Often characterized by its depth, intellectual rigor, and the exploration of themes such as memory, history, and the nuances of language and perception, his poetry included experiments with linguistic and stylistic elements, reflections on literature and its interactions with other art forms, and philosophical observations.


As a poet, he grapples with existential themes, such as the passage of time, the nature of reality and illusion, and the search for identity, and is known for his lyrical quality, precise language, and thematic complexity, often delving into the philosophical.


He directed the literary journal Tabacaria, published by the Casa Fernando Pessoa, and translated, among others, Corneille’s and Shakespeare’s plays as well as Emily Dickinson’s poems into Portuguese. In 1994, when Lisbon was the European Capital of Culture, Júdice organized a series of events on European poetry.


He represented Portugal as a cultural attaché in Paris from 1997 to 2004, where he also directed the Instituto Camões. The Portuguese government named him the official delegate to the 1997 Frankfurt Book Fair, which focused on Portugal. For many years, he was the managing editor of Colóquio-Letras the literary journal of the Fundação Calouste Gulbenkian.


He completed his doctorate in Medieval Studies at the Faculty for Social Sciences and Humanities, where he taught French and Portuguese literature as an associate professor until 2015.


His writing and distinguished academic career, scholarship, and critical works, contributed significantly to the study of Portuguese literature, particularly in the areas of Medieval and Renaissance literature influencing a generation of poets and writers in Portugal and beyond. His commitment to exploring the boundaries of language and form, combined with his deep literary knowledge, has inspired many emerging writers, playing a direct role in shaping the careers of younger poets and scholars.


His enduring impact on Portuguese literature, and his contribution to the broader literary landscape, make him one of the most important Portuguese poets of his generation. His work continues to inspire and challenge, offering profound insights into the human condition, art, and the power of words, a unique voice in Portuguese and global letters.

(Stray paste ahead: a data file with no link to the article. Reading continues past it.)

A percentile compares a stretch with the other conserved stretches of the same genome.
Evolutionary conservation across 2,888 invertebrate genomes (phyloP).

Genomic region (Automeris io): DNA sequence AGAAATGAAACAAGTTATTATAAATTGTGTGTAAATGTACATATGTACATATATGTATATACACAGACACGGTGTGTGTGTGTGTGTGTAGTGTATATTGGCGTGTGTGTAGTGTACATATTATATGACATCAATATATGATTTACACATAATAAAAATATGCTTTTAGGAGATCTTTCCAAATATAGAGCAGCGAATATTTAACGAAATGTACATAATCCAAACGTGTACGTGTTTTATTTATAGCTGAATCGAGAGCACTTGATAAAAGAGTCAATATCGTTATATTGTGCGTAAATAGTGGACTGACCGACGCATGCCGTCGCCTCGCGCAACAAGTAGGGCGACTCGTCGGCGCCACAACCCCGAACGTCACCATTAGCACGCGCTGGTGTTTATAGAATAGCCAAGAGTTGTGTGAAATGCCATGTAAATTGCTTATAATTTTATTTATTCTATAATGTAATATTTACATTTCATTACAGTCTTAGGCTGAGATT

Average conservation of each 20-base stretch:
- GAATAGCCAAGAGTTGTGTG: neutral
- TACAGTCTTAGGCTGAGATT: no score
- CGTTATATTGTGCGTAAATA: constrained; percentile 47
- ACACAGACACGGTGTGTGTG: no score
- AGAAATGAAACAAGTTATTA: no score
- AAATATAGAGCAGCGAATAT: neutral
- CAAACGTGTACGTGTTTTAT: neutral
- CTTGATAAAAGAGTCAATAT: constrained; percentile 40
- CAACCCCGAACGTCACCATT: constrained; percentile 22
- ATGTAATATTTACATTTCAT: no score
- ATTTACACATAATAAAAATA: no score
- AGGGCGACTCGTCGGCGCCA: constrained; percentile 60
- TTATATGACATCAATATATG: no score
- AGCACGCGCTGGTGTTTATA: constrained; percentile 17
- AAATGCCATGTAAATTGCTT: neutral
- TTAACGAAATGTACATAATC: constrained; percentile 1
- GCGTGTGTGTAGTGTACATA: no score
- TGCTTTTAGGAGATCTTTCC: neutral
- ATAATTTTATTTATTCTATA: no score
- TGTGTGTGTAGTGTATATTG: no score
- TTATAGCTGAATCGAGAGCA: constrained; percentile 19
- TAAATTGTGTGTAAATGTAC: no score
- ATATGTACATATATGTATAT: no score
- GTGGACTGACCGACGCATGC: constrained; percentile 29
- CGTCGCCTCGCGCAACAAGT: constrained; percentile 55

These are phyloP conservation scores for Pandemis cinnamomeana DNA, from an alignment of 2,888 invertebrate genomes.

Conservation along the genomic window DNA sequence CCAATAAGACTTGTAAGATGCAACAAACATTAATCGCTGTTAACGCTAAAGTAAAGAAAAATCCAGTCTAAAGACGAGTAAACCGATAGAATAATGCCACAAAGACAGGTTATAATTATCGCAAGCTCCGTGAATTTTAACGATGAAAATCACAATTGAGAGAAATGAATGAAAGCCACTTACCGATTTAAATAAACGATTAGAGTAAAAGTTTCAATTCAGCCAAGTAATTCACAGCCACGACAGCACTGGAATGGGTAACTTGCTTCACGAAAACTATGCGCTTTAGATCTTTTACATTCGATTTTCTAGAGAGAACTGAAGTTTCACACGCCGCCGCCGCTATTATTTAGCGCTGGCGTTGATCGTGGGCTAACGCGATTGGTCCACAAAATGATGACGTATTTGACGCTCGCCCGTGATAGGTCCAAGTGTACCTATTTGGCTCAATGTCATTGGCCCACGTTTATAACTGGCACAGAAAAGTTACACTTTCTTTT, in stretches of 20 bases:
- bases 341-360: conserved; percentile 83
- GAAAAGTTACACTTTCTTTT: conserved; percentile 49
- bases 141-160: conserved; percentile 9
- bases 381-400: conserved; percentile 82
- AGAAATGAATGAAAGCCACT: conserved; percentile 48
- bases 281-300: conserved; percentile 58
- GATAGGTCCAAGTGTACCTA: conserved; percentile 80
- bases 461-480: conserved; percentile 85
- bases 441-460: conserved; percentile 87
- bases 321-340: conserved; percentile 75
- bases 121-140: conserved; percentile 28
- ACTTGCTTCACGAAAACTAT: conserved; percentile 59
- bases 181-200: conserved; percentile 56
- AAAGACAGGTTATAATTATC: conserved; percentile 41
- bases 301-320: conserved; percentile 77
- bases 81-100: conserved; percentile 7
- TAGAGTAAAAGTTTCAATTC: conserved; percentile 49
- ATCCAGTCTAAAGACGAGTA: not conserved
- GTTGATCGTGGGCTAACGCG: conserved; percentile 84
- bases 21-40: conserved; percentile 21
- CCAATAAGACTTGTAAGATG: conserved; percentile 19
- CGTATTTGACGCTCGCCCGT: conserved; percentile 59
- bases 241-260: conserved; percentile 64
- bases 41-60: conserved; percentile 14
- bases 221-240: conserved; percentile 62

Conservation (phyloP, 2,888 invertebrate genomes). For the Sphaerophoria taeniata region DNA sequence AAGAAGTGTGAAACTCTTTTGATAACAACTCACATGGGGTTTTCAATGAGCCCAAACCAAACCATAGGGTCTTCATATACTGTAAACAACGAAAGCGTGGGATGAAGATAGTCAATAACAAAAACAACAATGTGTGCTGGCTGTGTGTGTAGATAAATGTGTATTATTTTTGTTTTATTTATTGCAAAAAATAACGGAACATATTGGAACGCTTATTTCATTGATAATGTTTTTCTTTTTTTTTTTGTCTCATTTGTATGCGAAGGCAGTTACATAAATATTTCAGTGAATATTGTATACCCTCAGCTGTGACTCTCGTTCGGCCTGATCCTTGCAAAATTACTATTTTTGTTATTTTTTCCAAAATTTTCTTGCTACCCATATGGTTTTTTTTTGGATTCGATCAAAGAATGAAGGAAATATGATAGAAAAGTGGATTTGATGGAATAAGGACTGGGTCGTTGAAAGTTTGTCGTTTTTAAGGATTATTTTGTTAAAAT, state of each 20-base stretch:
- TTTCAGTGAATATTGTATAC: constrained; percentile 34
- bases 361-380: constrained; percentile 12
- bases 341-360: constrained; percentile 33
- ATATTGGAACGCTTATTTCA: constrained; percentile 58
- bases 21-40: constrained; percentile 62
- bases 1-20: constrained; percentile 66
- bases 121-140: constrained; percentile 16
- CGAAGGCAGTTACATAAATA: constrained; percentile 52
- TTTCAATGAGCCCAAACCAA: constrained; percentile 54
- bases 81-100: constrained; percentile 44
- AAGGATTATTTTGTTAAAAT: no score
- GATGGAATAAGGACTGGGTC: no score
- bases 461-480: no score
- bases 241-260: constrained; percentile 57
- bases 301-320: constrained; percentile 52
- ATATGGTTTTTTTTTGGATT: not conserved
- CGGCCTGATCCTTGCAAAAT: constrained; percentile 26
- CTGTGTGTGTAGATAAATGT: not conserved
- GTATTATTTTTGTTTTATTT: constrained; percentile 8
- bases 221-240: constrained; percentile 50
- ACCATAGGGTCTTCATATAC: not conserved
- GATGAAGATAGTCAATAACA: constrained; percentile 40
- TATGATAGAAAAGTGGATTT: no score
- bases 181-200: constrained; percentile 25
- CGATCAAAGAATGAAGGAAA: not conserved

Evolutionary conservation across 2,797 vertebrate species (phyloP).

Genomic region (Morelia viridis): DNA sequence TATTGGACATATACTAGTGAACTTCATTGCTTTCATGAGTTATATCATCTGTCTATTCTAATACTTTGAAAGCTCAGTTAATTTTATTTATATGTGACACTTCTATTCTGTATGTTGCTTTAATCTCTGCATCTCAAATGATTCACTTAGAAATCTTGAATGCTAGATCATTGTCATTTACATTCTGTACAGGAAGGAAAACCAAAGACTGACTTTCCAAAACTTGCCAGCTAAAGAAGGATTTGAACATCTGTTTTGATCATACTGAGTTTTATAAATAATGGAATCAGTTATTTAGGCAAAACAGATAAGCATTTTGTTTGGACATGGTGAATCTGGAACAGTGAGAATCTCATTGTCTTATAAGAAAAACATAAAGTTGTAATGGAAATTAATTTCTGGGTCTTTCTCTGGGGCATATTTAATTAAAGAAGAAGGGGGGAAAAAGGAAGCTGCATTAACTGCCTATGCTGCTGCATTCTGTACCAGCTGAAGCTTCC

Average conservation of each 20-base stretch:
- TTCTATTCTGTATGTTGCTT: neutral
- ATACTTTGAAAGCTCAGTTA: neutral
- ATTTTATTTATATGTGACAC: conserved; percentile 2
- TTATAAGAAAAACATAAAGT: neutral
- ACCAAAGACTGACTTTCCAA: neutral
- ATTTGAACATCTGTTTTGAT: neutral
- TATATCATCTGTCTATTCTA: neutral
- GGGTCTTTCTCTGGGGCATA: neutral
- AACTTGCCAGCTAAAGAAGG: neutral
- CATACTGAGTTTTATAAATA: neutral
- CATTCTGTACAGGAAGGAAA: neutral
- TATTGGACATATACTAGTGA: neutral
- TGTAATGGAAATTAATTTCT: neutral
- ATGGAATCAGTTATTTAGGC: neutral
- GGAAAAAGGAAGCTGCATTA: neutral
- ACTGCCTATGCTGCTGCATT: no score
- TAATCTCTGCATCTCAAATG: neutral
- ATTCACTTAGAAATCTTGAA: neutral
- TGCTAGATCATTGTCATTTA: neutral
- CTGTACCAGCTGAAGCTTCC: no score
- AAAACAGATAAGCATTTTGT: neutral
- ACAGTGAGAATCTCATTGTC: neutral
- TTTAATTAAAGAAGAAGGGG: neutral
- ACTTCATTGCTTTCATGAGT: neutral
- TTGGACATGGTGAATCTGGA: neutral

Melancholia


The difference between two faces, is sometimes

nothing; and just the remnants of a look, can make

eyes remember other eyes, or

a sudden colour, in a rainy afternoon, lift

the clouds of the spirit, the winter of the soul,

and bring the false movement of light

in spring, as brief as the words that

say love, and as love, such as brief.


 

Prestigious Awards


Nuno Júdice gained international recognition as a testament to the universal themes and innovative techniques present in his writing. His extensive literary works, particularly in poetry, gained him many accolades both in Portugal and internationally, reflecting his stature as a poet of global significance, Some of his most notable awards include:


Pen Club Prize (1985) – This award is given by the Portuguese PEN Club, part of the international association of writers, to recognize outstanding literary works.


Dinis Prize (2016) – Awarded for his poetry, this prize is named after King Dinis of Portugal, who was himself a poet and a patron of the arts.


Queen Sofia Ibero-American Poetry Prize (2013) – One of the most important and prestigious poetry awards in the Ibero-American world, this prize recognized Júdice’s contribution to Ibero-American literature. It is awarded by the National Heritage and the University of Salamanca to a living author who has a significant body of work in the field of poetry written in Spanish or Portuguese.


Association of Writers (APE) Literary Grand Prize (2021) – This prize is awarded by the Portuguese Association of Writers and is one of the most prestigious literary awards in Portugal.